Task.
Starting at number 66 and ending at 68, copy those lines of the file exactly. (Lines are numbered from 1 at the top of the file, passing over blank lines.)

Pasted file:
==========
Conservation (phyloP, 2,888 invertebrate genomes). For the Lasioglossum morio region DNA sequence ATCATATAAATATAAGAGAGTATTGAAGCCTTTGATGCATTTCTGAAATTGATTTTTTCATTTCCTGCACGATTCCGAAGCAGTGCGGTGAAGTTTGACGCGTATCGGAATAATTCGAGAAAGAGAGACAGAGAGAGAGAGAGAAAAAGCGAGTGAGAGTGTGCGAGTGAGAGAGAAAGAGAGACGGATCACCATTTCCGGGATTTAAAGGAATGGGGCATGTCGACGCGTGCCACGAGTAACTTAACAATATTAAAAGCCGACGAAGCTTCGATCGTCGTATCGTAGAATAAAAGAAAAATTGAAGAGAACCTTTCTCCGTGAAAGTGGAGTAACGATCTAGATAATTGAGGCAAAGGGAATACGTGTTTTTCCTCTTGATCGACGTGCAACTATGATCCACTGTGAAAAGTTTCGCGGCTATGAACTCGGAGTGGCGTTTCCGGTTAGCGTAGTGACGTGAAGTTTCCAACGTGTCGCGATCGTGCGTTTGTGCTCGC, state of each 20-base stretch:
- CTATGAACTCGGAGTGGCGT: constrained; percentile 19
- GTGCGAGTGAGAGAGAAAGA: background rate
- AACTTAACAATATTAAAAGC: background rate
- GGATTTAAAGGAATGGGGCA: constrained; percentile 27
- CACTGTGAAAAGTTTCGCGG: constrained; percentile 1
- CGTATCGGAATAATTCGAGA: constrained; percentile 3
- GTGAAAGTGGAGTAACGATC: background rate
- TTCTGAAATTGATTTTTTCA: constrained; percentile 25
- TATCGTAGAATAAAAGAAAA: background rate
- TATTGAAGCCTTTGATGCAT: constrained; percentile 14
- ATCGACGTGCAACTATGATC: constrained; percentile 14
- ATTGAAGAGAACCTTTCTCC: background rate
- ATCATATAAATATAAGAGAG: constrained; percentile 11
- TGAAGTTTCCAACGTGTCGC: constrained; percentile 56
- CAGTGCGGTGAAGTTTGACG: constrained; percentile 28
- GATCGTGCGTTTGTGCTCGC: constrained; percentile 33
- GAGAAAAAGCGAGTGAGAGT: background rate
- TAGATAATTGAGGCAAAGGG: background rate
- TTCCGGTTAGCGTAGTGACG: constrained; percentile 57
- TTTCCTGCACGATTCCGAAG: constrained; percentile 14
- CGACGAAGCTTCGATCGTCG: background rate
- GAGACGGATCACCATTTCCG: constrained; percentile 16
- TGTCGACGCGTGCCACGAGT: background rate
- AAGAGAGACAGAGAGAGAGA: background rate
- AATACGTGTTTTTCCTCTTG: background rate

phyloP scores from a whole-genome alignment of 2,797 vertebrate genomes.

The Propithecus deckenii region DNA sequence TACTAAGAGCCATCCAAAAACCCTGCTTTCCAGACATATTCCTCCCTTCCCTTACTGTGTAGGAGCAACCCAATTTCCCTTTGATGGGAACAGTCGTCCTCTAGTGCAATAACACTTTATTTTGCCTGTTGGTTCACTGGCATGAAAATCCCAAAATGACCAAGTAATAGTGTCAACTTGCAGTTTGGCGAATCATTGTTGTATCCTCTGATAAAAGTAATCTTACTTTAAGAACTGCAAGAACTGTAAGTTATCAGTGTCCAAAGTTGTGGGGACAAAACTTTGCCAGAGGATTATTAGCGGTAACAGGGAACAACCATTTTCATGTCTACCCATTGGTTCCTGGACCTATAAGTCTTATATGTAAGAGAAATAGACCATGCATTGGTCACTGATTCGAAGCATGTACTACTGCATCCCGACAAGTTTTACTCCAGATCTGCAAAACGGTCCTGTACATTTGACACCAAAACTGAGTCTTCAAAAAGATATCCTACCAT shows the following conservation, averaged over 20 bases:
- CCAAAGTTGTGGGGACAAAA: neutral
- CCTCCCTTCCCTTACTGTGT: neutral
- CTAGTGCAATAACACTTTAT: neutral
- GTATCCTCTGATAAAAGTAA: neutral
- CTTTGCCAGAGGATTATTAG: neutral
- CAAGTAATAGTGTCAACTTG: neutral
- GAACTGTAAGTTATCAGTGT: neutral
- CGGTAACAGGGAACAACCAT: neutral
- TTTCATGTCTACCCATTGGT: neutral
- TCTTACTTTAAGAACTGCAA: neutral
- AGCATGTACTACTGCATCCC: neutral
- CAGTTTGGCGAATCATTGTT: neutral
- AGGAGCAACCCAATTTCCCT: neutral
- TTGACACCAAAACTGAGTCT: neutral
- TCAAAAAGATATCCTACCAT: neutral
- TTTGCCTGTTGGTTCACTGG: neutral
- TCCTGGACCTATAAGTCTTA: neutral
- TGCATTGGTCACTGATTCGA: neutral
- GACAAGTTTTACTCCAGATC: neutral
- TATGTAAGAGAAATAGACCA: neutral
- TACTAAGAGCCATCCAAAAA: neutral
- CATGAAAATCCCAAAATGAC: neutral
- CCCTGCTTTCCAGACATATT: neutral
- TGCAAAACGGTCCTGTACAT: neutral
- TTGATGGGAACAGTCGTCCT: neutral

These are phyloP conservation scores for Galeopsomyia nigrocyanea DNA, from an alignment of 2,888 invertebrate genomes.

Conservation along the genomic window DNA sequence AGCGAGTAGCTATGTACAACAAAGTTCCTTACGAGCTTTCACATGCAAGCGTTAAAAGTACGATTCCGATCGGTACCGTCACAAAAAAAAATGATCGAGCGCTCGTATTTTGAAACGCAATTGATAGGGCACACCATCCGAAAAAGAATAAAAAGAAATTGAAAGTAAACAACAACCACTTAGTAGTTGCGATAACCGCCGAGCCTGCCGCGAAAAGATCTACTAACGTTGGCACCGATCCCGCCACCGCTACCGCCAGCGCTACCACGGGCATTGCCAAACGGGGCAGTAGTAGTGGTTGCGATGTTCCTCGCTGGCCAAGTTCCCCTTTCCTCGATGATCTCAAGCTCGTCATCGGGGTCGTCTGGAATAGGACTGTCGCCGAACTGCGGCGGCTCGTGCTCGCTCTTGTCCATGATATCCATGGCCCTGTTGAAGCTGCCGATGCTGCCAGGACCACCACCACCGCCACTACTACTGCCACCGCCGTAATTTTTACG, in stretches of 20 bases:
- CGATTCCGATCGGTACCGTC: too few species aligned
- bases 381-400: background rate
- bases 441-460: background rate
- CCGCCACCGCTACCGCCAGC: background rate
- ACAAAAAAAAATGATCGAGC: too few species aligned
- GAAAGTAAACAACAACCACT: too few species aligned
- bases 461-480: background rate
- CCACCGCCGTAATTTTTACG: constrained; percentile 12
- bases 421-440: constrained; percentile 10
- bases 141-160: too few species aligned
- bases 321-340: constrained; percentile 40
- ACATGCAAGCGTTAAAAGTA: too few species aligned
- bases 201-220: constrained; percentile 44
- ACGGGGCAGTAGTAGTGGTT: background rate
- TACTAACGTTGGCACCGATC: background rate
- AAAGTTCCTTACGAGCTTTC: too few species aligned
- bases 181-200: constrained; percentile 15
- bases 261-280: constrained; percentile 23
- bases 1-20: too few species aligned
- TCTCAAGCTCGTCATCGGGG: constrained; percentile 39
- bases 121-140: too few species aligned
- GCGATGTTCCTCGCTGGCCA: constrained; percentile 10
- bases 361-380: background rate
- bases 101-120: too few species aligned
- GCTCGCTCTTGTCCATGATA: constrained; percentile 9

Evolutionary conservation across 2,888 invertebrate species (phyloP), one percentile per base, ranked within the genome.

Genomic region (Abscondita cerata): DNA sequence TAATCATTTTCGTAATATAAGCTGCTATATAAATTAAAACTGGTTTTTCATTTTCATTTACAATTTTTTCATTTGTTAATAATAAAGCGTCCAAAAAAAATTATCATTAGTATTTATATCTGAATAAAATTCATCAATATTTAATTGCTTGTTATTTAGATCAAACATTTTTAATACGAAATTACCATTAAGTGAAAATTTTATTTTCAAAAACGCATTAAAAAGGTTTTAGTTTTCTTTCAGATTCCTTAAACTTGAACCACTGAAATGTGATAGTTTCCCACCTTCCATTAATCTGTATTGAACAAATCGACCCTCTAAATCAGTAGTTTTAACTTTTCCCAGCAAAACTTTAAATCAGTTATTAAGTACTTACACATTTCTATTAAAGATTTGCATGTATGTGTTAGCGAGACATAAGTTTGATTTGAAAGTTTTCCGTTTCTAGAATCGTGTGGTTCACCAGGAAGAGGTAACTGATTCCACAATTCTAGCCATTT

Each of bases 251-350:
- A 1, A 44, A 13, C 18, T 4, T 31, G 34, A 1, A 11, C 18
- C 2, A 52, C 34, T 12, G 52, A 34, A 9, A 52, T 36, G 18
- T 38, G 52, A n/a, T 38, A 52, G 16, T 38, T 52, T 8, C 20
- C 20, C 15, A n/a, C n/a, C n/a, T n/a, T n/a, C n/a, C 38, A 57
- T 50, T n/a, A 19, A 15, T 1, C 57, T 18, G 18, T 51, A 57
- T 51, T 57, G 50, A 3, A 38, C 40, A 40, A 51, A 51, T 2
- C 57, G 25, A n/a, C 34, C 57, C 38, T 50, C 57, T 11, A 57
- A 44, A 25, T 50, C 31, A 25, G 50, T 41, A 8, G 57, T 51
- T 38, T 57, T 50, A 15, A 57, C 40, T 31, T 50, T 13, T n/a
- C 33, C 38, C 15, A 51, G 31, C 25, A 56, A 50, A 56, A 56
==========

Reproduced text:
- bases 321-340: constrained; percentile 40
- ACATGCAAGCGTTAAAAGTA: too few species aligned
- bases 201-220: constrained; percentile 44